United Polaris: First Impressions From an American Flyer
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With the United Polaris soft product launch rapidly approaching on December 1, 2016, there’s been a big fuss over it, thanks to a pretty fantastic marketing push by United. But how does it stack up to the competition? Recently, I had the opportunity to check out the new Polaris business-class seats in person at the United headquarters in the Willis Tower in Chicago as a United Premier Silver elite (thanks to the new SPG/Marriott status match and RewardsPlus).
I have to hand it to United’s marketing department — they’ve certainly done a great job promoting Polaris. I’ve had many friends ask me, “Have you seen the new United suites? It’s like first class! I wonder what American and Delta are going to do to catch up?” Now, I’m an AAdvantage Executive Platinum elite who’s flown American’s business-class seat on every aircraft in its fleet, with the exception of the brand-new Boeing 787-9 that’s just been delivered, so let’s see how it stacks up.
First of all, what are US-based competitors Delta and American doing? Well, Delta’s just announced closed-door suites in Delta One.
The new Delta One business-class suites will debut on its upcoming A350 aircraft that are scheduled to be delivered in fall 2017, and soon after will make their way to Delta’s fleet of Boeing 777s. What these look like in practice will remain to be seen.
Meanwhile, American Airlines has quite a few different business-class seats. Its flagship plane, the Boeing 777-300ER, features reverse herringbone seats — widely considered to be the best in the industry. The new Boeing 787-9 and Boeing 777-200 retrofits and upcoming Airbus A350 planes going forward will feature B/E Aerospace Diamond seats, also highly regarded. Confused yet? Hold on tight. The older Boeing 787-8 and already-retrofitted Boeing 777-200 planes feature yet a different seat, manufactured by Zodiac, which was unable to meet AA’s supply expectations. The Boeing 767 has a completely different seat altogether, and the Airbus A321T on transcon flights and the recently retrofitted Boeing 757s both feature B/E Aerospace Parallel Diamond seats.
As you can see, American Airlines has an incredibly fragmented business-class product, so for the purposes of this comparison, I’ll be primarily looking at the newest Boeing 777-300ER and 777-200/787-9 seats.
Let’s get the basics down first — depending on how you look at it, United Polaris will initially be in either a 2-4-2 configuration or a 1-2-1 configuration, with all-aisle access (the window and center seats are staggered so that you can still get out). United claims that its new seats will be 78 inches long and “up to 23” inches wide. As a comparison, American’s configuration on the same Boeing 777-300ER is a more traditional 1-2-1 reverse herringbone, and as a result, seats are considerably wider at 26 inches wide.
While it does reduce seat width considerably, this modified 2-4-2 configuration allows United to fit a few more seats in the same space, improving its profitability, and perhaps upgrade chances.
The new Polaris seat will first be delivered on 14 new 777-300ERs, followed by retrofits or deliveries on the 777-300ER, 767-300, 777-200, A350, and 787-10 aircraft. United expects that the first plane will be delivered in December, for service in January. The airline expects that retrofits will be completed in 2-3 years.
The Hard Product
United Polaris is certainly a huge improvement on the old “dorm-style” United business-class seats. On the 777, United managed to fit a whopping eight seats across in a a very outdated 2-4-2 configuration. This meant that only four seats per row had direct aisle access, and those four people have to contend with people climbing over them. As a point of comparison, that very same plane has only one additional seat per row in economy in a 3-3-3 (nine-across) configuration!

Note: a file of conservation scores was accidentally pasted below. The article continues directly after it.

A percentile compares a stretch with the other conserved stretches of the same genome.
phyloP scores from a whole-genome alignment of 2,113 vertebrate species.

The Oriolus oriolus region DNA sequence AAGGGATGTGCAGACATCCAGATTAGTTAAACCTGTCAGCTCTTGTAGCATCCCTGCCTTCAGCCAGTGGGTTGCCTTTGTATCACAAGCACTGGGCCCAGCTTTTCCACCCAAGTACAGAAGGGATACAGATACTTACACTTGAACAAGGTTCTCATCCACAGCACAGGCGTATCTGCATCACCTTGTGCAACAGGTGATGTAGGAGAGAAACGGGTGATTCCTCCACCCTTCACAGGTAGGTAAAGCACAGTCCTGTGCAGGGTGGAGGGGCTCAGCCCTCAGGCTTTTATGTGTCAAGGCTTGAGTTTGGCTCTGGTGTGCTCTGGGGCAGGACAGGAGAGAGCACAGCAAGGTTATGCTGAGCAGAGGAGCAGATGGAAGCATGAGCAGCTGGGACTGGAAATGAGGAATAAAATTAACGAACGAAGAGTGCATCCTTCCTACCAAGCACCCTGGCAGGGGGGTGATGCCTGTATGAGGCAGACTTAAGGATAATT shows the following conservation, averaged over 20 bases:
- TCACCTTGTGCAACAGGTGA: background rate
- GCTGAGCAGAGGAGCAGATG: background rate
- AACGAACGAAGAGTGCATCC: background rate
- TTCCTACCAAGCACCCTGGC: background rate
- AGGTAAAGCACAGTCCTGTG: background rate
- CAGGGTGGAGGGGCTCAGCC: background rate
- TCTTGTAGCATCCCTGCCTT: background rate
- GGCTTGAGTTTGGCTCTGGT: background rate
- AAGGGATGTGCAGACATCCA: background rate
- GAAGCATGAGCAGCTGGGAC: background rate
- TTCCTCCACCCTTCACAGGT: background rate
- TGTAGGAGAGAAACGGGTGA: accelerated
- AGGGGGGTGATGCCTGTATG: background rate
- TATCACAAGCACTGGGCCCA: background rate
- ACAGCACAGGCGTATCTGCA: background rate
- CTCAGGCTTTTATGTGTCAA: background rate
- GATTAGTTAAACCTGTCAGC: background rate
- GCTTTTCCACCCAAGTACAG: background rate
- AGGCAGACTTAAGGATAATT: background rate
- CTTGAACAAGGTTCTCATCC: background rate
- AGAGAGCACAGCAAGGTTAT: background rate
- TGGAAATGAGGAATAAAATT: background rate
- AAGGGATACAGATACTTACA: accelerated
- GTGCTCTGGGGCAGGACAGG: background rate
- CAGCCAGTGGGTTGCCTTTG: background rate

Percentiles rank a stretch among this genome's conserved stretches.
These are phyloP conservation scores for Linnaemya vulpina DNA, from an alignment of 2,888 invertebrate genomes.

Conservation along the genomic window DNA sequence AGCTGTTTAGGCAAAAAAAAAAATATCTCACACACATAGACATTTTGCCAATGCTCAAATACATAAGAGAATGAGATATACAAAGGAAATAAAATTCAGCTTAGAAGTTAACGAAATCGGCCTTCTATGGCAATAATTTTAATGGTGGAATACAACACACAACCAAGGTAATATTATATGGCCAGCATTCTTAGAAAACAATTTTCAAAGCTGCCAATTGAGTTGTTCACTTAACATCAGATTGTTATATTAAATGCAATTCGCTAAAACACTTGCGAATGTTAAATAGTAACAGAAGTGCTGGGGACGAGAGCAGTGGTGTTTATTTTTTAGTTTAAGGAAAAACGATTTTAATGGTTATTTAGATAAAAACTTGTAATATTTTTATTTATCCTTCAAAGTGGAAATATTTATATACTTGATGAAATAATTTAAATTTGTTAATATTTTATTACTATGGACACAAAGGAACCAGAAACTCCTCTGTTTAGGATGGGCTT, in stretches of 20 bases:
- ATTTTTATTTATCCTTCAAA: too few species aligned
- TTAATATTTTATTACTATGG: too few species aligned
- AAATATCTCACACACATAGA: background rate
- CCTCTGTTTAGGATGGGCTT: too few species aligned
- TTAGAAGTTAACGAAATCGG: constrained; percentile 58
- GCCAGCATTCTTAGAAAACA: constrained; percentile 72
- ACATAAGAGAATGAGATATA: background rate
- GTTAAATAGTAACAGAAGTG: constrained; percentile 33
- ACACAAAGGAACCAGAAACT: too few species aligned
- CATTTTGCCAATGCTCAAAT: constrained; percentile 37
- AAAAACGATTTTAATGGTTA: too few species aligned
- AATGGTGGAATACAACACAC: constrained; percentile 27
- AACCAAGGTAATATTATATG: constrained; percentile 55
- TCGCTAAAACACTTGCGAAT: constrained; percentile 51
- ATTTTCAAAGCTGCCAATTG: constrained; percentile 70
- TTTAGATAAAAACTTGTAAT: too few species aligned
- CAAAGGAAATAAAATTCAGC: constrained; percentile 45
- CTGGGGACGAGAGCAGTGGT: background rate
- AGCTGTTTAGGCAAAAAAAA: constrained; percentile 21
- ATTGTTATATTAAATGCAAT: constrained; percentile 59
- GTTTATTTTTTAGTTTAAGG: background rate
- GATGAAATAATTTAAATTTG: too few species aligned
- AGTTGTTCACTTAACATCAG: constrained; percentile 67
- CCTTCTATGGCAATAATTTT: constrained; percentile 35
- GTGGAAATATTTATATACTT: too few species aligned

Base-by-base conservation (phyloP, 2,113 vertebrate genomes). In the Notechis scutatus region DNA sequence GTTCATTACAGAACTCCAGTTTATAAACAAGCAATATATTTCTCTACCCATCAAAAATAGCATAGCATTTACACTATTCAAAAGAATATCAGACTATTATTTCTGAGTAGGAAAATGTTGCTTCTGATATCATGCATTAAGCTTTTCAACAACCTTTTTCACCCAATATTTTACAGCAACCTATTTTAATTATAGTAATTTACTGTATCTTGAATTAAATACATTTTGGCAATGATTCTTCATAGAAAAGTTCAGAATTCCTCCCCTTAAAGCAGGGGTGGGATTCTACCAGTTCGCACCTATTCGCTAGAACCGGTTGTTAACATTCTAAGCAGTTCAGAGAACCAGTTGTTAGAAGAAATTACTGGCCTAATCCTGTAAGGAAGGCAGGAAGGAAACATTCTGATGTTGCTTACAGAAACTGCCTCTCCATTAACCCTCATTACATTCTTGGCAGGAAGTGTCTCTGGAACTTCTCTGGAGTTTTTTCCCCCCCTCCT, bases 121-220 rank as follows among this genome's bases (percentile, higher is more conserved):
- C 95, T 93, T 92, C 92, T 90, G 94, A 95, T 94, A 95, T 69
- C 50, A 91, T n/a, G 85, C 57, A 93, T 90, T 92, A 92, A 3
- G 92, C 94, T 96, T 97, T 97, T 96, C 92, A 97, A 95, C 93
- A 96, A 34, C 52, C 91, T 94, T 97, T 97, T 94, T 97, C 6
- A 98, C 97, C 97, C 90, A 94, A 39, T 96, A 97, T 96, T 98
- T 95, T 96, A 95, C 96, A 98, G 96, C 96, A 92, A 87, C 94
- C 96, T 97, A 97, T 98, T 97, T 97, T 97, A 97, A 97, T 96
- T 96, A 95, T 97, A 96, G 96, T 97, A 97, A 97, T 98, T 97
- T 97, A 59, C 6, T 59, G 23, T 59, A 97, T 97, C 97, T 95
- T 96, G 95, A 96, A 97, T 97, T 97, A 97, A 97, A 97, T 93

The new Polaris seat improves on this significantly, effectively cutting the number of seats per row down to four, in a 1-2-1 configuration. Everyone gets direct aisle access. Whereas the old business-class seat was completely open and gave you some quality cuddle time with your neighbor, Polaris provides a far greater amount of privacy.
There are “fancy” elements like a lamp and marble side table, but the rest of the seat feels “plasticky,” and the seat cover itself feels like economy-class fabric.
Each seat features all of the necessities, such as two USB power ports (one conveniently located by the tablet/phone compartment under the entertainment screen), a universal power port, a coat hook, and side table. Sadly, while noise-canceling headphones are provided, they’re not the Bose headphones that American provides to all business and first-class passengers. There’s a privacy divider that can be raised or lowered as well.
There’s no question that it’s far superior to the old business-class seat, but here’s the thing: Despite United’s marketing push, it’s still not as competitive as American or Delta’s reverse herringbone seats. They’re wider, with more privacy and personal space.
I not only felt a little cramped in the Polaris seat, but it was awkward. What I mean by that is that the seat is poorly designed. In the photo above, you can see that the side table is so far behind you sitting in the chair that to reach it, you have to perform in-flight acrobatics to reach behind you. Try reaching for something behind you to the right sitting in your chair now — it’s not easy.
Additionally, the “foot cubby” is pretty narrow — and deep. By virtue of this staggered configuration (the seats alternate being close to each other and a little further apart), your feet go under the seat in front of you in bed mode. As a result, you can see that the foot cubbies are really, really deep — it can feel a bit restrictive like a coffin sometimes.
In contrast, American’s 787-8 and 777-200 retrofits get around this issue by staggering its seats front and back, so there’s no foot cubby at all. While AA’s 777-300ER and new B/E Aerospace Diamond seats both do have foot cubbies, they’re far smaller and shallower than the United Polaris seat.